This 2006 movie is a winner of multiple film awards, for eg the Independent Spirit Award for Best First Feature. Inspired by the short story A Gravestone Made Of Wheat by Will Weaver, it is a lovely, old-fashioned tale of love, struggle and endurance that doubles as a commentary on immigrations and the American identity.
Inge Altenberg (Elizabeth Reaser) is a fiesty German mail-order bride who has come to Minnesota to marry Olaf Torvik (Tim Guinee), a young Norwegian immigrant farmer of a few words. Despite being forbidden to marry because of the anti-German climate after World War II, Inge and Olaf fall in love.
Olaf’s friend Alvin Frandsen (Alan Cumming) was their best man. With a wife and ten children, Olaf had difficulty paying the banker (Ted Beatty) who wants to foreclose his farm, and Olaf takes a stand. The whole community unites, and finally accept Inge as one of their own.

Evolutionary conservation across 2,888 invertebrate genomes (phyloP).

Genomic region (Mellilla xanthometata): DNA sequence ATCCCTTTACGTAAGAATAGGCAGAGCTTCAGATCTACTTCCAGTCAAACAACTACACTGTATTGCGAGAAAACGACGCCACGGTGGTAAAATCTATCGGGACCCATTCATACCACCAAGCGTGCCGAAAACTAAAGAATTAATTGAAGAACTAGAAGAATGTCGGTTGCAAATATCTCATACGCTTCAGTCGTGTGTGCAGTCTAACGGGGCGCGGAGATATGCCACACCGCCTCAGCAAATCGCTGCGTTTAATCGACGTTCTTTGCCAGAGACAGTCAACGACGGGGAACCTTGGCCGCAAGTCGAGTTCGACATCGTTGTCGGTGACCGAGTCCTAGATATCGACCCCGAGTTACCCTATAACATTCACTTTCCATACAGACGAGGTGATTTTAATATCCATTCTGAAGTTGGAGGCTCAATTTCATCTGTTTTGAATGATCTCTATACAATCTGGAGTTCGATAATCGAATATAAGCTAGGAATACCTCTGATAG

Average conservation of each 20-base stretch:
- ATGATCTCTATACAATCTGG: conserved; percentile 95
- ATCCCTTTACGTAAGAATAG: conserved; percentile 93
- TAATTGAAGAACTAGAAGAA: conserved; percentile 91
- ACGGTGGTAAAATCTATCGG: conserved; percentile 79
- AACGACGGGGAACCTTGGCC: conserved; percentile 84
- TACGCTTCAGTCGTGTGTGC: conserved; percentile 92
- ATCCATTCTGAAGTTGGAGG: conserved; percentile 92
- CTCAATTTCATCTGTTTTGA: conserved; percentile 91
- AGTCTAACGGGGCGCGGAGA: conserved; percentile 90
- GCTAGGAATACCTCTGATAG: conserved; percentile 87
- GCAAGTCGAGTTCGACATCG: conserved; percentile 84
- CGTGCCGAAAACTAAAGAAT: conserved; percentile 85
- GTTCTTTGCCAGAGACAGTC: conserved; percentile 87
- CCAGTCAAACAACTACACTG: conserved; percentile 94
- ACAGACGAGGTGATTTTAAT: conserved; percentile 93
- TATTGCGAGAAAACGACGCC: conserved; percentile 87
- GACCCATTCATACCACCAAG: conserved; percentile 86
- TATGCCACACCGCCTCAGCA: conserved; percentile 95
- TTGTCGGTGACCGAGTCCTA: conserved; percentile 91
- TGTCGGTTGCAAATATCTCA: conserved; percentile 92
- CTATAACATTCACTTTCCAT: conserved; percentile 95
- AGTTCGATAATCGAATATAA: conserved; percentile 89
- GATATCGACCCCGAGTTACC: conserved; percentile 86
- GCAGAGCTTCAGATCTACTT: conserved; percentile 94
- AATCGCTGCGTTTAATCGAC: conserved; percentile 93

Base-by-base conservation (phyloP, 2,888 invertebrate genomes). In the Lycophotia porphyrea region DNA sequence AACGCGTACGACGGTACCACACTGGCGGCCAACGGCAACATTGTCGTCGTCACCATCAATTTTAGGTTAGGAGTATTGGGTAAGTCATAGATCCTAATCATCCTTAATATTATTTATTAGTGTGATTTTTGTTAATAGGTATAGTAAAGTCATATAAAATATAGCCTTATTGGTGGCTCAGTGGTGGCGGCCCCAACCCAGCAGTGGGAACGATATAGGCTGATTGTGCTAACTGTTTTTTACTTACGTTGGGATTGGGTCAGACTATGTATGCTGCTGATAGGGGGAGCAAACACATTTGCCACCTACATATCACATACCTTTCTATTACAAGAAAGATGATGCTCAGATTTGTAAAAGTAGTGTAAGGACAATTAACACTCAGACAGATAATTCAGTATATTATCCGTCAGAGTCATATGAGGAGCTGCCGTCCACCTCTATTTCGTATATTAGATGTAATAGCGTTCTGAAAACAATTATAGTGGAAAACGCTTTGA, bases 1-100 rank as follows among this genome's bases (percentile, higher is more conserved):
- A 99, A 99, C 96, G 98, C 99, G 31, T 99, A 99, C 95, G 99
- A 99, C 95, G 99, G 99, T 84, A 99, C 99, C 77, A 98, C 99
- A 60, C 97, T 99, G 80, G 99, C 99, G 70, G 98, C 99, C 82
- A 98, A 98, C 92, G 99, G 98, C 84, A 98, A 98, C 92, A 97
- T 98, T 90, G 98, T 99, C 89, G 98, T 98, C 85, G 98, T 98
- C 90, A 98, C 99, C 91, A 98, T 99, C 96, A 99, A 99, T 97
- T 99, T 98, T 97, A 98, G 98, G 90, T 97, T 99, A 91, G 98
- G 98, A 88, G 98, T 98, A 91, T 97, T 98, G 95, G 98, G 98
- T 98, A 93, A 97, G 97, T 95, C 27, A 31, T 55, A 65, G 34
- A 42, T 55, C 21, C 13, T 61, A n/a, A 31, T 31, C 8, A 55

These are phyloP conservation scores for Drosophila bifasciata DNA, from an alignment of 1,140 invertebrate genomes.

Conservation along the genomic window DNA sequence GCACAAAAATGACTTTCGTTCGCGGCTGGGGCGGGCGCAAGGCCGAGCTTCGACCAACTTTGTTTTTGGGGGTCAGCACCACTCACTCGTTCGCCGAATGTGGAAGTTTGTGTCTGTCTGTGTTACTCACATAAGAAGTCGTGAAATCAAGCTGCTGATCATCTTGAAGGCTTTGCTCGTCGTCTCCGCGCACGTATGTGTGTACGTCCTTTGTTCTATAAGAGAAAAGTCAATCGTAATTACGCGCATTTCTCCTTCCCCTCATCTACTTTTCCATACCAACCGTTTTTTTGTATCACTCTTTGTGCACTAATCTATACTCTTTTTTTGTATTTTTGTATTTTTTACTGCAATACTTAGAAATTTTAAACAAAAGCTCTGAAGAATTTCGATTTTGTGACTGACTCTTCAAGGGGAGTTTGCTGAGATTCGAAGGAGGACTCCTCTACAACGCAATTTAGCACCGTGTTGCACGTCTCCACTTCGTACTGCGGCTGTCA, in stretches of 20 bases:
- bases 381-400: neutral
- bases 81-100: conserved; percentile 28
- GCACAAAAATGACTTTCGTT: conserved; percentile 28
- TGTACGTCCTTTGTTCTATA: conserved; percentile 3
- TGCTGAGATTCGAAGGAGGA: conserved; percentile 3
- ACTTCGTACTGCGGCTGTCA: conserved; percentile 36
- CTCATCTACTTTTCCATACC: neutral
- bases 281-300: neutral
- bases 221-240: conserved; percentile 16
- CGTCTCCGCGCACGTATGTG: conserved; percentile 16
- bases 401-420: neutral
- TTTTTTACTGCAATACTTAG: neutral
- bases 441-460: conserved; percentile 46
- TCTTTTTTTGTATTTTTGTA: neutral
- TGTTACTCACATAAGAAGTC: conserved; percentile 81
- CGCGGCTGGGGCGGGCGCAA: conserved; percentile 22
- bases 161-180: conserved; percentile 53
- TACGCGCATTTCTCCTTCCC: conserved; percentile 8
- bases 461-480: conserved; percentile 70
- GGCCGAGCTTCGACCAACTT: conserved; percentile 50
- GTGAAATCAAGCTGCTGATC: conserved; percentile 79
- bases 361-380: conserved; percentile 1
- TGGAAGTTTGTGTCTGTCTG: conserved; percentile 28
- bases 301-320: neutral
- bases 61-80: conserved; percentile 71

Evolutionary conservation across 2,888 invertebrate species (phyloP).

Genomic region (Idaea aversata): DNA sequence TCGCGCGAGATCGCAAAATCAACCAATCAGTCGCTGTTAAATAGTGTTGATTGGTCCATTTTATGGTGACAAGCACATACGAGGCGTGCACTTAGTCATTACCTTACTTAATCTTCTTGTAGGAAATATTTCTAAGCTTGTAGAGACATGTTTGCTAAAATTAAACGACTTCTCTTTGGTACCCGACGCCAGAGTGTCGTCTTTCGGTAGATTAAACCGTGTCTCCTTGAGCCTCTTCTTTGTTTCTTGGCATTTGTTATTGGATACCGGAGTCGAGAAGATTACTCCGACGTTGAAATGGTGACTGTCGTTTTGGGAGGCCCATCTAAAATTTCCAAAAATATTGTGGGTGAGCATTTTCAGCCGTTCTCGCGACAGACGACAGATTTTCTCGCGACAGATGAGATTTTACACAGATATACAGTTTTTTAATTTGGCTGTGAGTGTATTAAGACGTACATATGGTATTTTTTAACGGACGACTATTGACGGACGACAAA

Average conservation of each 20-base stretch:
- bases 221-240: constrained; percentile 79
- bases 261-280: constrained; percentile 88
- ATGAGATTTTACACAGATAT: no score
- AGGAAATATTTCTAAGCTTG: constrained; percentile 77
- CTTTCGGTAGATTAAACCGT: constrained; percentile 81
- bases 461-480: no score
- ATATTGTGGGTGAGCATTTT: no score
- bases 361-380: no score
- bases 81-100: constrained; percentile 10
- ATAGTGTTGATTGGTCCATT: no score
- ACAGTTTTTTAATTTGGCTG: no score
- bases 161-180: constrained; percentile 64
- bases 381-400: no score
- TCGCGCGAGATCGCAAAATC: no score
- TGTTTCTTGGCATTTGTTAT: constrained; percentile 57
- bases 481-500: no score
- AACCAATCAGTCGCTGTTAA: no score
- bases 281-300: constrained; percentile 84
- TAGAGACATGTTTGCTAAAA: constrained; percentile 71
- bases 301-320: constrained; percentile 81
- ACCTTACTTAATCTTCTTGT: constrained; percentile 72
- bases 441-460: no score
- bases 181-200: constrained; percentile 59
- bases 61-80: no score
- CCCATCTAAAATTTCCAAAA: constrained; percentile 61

Other than the great cinematography and the visual effects, I also appreciate the archival clips and the music (from harmonium to percussion to piano to autoharp to clarinet to accordion to guitar, banjo and bass harmonica), many of which are specially composed by Mark Orton and Carla Kila Istedt.
What comes through most clearly is the character of Inge – she has both stubborness and strength, and doesn’t take no for an answer. (“In my heart, I believe.”) It is fascinating to see her growing through her hardship and the prejudices against her. The message seems to be that prejudices run through people’s lives, but we also see how people love each other. It is about feeling being lost and alone in the world and trying to find a way to connect with someone else and to be true to ourselves.